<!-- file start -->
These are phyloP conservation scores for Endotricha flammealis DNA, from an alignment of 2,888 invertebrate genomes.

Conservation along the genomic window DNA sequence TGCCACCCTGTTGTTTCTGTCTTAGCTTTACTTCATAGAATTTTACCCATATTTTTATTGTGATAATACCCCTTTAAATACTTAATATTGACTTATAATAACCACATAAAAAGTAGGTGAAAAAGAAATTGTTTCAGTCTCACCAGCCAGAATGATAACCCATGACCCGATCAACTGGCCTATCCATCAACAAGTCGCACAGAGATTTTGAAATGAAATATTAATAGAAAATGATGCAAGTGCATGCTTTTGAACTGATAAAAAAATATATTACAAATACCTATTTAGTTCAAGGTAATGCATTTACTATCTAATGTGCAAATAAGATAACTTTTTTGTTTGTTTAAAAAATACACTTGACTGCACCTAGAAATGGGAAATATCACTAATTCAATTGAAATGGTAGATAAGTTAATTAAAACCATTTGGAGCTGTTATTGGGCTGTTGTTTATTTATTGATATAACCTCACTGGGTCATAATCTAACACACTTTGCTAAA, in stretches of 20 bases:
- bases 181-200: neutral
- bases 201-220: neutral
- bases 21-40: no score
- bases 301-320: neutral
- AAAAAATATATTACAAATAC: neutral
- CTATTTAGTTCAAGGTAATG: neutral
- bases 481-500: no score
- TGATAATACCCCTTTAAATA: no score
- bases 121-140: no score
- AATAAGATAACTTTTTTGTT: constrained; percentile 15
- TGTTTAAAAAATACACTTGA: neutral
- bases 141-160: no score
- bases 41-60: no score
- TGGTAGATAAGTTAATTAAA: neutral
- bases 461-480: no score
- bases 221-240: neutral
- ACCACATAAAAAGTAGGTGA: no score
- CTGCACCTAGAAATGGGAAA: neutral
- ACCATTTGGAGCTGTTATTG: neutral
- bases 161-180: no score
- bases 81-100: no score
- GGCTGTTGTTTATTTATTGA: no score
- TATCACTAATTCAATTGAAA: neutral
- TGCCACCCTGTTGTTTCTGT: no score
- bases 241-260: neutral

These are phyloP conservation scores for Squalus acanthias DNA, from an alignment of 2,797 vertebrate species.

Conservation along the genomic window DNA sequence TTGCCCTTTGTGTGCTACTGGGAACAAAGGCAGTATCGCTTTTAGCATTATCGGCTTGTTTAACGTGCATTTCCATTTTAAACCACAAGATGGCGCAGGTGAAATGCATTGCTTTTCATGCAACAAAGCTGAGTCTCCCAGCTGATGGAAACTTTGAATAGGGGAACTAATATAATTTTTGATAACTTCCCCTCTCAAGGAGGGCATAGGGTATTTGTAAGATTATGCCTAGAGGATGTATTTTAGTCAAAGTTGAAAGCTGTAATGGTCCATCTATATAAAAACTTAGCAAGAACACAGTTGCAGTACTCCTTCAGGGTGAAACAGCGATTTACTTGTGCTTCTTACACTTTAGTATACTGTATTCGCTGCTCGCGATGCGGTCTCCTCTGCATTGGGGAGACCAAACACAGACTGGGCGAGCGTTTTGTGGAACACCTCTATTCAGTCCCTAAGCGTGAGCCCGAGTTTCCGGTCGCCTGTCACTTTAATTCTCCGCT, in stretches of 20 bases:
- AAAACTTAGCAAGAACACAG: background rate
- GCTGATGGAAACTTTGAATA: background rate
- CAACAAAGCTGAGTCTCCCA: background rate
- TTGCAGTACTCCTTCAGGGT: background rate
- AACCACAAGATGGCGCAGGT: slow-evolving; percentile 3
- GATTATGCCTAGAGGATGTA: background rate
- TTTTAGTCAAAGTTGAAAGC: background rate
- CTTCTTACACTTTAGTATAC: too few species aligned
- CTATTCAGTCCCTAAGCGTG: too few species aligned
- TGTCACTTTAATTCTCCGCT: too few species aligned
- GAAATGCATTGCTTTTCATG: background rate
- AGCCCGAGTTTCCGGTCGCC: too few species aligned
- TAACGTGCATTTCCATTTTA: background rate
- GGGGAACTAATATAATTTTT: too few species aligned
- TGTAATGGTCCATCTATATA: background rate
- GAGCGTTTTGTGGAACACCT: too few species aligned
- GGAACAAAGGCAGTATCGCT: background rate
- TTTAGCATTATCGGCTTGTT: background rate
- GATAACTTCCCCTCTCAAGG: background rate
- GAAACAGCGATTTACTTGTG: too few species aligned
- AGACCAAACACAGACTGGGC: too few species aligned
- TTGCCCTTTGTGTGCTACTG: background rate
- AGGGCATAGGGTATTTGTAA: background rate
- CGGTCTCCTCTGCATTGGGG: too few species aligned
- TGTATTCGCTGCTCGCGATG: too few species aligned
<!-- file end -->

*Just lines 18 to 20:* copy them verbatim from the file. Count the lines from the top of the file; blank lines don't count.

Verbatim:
- bases 221-240: neutral
- ACCACATAAAAAGTAGGTGA: no score
- CTGCACCTAGAAATGGGAAA: neutral